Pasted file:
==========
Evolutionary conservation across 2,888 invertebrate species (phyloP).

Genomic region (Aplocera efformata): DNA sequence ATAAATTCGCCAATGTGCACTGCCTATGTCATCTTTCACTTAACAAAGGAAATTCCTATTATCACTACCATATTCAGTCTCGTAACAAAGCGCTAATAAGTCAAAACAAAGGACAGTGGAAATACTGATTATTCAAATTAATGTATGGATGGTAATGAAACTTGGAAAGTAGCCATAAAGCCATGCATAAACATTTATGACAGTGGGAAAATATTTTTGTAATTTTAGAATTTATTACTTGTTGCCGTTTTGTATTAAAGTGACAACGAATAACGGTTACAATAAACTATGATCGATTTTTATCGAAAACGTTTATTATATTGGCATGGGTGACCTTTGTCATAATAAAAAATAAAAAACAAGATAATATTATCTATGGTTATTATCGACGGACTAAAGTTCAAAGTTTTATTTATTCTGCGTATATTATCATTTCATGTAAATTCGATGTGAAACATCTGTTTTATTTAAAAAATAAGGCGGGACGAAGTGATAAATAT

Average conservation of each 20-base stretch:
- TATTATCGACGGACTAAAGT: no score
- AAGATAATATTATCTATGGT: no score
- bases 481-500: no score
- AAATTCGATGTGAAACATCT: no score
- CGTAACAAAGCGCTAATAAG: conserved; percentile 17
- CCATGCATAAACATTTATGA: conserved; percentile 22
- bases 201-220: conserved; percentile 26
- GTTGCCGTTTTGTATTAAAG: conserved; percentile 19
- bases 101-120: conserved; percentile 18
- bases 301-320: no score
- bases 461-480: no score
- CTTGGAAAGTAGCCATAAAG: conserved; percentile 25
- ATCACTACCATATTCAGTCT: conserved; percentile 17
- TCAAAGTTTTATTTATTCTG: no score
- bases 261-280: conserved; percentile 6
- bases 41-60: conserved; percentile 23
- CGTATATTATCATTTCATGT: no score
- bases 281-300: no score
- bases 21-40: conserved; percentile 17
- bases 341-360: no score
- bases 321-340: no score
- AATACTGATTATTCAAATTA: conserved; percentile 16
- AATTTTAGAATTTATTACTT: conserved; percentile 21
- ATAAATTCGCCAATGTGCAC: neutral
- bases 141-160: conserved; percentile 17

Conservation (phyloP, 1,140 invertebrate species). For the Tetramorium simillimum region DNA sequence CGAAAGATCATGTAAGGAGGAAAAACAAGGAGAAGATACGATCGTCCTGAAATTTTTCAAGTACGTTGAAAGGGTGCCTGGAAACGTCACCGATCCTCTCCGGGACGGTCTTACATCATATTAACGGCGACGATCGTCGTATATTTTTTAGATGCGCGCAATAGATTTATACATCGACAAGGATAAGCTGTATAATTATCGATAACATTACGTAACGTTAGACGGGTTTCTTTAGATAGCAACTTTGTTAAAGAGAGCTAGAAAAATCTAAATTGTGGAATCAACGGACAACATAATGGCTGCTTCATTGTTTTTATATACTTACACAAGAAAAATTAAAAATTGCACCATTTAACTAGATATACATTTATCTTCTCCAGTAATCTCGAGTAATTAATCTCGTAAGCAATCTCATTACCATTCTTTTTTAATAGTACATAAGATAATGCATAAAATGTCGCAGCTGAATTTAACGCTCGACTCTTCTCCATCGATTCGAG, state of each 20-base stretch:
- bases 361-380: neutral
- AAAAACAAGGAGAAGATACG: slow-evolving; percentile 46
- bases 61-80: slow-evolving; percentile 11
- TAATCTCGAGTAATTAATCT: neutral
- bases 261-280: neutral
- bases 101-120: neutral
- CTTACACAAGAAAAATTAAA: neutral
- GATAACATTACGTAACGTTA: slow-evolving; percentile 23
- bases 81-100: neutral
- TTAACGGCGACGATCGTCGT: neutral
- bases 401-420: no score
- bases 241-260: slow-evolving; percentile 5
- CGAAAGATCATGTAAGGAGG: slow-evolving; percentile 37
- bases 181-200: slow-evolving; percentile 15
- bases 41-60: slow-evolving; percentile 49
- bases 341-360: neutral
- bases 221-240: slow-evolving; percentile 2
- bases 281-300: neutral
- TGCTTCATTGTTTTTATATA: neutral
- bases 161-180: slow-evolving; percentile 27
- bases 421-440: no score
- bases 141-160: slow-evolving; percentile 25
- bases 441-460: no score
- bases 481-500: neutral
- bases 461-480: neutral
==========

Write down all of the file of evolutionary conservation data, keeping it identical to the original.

Evolutionary conservation across 2,888 invertebrate species (phyloP).

Genomic region (Aplocera efformata): DNA sequence ATAAATTCGCCAATGTGCACTGCCTATGTCATCTTTCACTTAACAAAGGAAATTCCTATTATCACTACCATATTCAGTCTCGTAACAAAGCGCTAATAAGTCAAAACAAAGGACAGTGGAAATACTGATTATTCAAATTAATGTATGGATGGTAATGAAACTTGGAAAGTAGCCATAAAGCCATGCATAAACATTTATGACAGTGGGAAAATATTTTTGTAATTTTAGAATTTATTACTTGTTGCCGTTTTGTATTAAAGTGACAACGAATAACGGTTACAATAAACTATGATCGATTTTTATCGAAAACGTTTATTATATTGGCATGGGTGACCTTTGTCATAATAAAAAATAAAAAACAAGATAATATTATCTATGGTTATTATCGACGGACTAAAGTTCAAAGTTTTATTTATTCTGCGTATATTATCATTTCATGTAAATTCGATGTGAAACATCTGTTTTATTTAAAAAATAAGGCGGGACGAAGTGATAAATAT

Average conservation of each 20-base stretch:
- TATTATCGACGGACTAAAGT: no score
- AAGATAATATTATCTATGGT: no score
- bases 481-500: no score
- AAATTCGATGTGAAACATCT: no score
- CGTAACAAAGCGCTAATAAG: conserved; percentile 17
- CCATGCATAAACATTTATGA: conserved; percentile 22
- bases 201-220: conserved; percentile 26
- GTTGCCGTTTTGTATTAAAG: conserved; percentile 19
- bases 101-120: conserved; percentile 18
- bases 301-320: no score
- bases 461-480: no score
- CTTGGAAAGTAGCCATAAAG: conserved; percentile 25
- ATCACTACCATATTCAGTCT: conserved; percentile 17
- TCAAAGTTTTATTTATTCTG: no score
- bases 261-280: conserved; percentile 6
- bases 41-60: conserved; percentile 23
- CGTATATTATCATTTCATGT: no score
- bases 281-300: no score
- bases 21-40: conserved; percentile 17
- bases 341-360: no score
- bases 321-340: no score
- AATACTGATTATTCAAATTA: conserved; percentile 16
- AATTTTAGAATTTATTACTT: conserved; percentile 21
- ATAAATTCGCCAATGTGCAC: neutral
- bases 141-160: conserved; percentile 17

Conservation (phyloP, 1,140 invertebrate species). For the Tetramorium simillimum region DNA sequence CGAAAGATCATGTAAGGAGGAAAAACAAGGAGAAGATACGATCGTCCTGAAATTTTTCAAGTACGTTGAAAGGGTGCCTGGAAACGTCACCGATCCTCTCCGGGACGGTCTTACATCATATTAACGGCGACGATCGTCGTATATTTTTTAGATGCGCGCAATAGATTTATACATCGACAAGGATAAGCTGTATAATTATCGATAACATTACGTAACGTTAGACGGGTTTCTTTAGATAGCAACTTTGTTAAAGAGAGCTAGAAAAATCTAAATTGTGGAATCAACGGACAACATAATGGCTGCTTCATTGTTTTTATATACTTACACAAGAAAAATTAAAAATTGCACCATTTAACTAGATATACATTTATCTTCTCCAGTAATCTCGAGTAATTAATCTCGTAAGCAATCTCATTACCATTCTTTTTTAATAGTACATAAGATAATGCATAAAATGTCGCAGCTGAATTTAACGCTCGACTCTTCTCCATCGATTCGAG, state of each 20-base stretch:
- bases 361-380: neutral
- AAAAACAAGGAGAAGATACG: slow-evolving; percentile 46
- bases 61-80: slow-evolving; percentile 11
- TAATCTCGAGTAATTAATCT: neutral
- bases 261-280: neutral
- bases 101-120: neutral
- CTTACACAAGAAAAATTAAA: neutral
- GATAACATTACGTAACGTTA: slow-evolving; percentile 23
- bases 81-100: neutral
- TTAACGGCGACGATCGTCGT: neutral
- bases 401-420: no score
- bases 241-260: slow-evolving; percentile 5
- CGAAAGATCATGTAAGGAGG: slow-evolving; percentile 37
- bases 181-200: slow-evolving; percentile 15
- bases 41-60: slow-evolving; percentile 49
- bases 341-360: neutral
- bases 221-240: slow-evolving; percentile 2
- bases 281-300: neutral
- TGCTTCATTGTTTTTATATA: neutral
- bases 161-180: slow-evolving; percentile 27
- bases 421-440: no score
- bases 141-160: slow-evolving; percentile 25
- bases 441-460: no score
- bases 481-500: neutral
- bases 461-480: neutral